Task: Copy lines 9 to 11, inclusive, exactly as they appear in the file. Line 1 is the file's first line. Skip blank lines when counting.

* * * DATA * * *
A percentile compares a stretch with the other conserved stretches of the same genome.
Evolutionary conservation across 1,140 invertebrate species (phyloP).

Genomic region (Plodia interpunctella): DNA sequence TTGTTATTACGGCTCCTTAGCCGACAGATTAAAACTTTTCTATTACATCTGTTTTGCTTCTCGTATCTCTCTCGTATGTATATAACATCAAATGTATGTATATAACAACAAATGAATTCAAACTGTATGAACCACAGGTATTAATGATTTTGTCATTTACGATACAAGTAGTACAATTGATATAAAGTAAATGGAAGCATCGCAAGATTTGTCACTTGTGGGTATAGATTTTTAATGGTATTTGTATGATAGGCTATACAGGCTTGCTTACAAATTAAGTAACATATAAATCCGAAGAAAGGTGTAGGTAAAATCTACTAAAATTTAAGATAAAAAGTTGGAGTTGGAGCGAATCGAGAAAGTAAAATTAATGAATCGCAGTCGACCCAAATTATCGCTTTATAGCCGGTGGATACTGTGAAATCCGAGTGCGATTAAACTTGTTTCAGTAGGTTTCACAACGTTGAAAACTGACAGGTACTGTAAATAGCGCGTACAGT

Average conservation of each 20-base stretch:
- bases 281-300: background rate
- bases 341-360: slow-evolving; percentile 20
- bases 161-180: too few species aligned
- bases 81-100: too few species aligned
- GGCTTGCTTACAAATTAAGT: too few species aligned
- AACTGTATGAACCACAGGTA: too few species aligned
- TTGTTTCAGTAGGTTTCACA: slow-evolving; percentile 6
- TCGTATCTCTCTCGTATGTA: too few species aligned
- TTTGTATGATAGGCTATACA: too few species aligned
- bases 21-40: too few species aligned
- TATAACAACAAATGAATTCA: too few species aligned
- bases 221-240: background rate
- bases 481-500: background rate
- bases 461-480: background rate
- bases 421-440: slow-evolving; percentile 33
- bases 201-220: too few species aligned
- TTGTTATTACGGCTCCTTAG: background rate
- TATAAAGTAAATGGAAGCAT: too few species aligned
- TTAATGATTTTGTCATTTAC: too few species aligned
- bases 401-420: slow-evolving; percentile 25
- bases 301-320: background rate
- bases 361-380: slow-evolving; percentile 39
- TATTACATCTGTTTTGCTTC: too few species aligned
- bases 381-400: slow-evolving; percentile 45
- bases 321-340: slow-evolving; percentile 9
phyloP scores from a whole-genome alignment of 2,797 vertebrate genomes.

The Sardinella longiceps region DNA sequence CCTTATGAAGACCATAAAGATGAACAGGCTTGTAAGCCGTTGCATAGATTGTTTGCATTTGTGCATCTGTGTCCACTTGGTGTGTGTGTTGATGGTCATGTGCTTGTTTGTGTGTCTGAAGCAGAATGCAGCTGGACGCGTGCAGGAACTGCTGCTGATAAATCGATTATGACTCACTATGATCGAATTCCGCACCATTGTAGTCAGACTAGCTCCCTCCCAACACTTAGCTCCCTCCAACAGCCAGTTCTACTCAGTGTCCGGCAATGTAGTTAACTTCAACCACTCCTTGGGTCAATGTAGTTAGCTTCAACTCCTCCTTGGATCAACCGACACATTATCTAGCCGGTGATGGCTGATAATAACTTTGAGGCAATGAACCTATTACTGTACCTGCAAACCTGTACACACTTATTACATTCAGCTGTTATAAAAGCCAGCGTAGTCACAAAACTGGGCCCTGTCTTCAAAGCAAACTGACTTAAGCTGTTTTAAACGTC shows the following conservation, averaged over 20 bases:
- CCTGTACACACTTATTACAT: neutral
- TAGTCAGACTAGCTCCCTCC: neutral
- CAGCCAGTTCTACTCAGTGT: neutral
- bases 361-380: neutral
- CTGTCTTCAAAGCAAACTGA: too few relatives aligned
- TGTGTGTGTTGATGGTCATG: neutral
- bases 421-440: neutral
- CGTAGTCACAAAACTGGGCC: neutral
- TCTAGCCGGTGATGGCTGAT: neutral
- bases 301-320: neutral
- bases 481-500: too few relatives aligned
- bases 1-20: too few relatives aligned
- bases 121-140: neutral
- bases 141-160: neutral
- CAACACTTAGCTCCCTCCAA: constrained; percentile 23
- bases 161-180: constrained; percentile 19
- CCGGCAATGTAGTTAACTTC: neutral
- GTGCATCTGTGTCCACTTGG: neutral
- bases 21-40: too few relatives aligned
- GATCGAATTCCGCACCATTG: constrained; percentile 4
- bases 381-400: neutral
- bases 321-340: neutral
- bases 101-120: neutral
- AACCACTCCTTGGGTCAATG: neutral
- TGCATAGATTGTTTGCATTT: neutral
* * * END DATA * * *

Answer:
- GGCTTGCTTACAAATTAAGT: too few species aligned
- AACTGTATGAACCACAGGTA: too few species aligned
- TTGTTTCAGTAGGTTTCACA: slow-evolving; percentile 6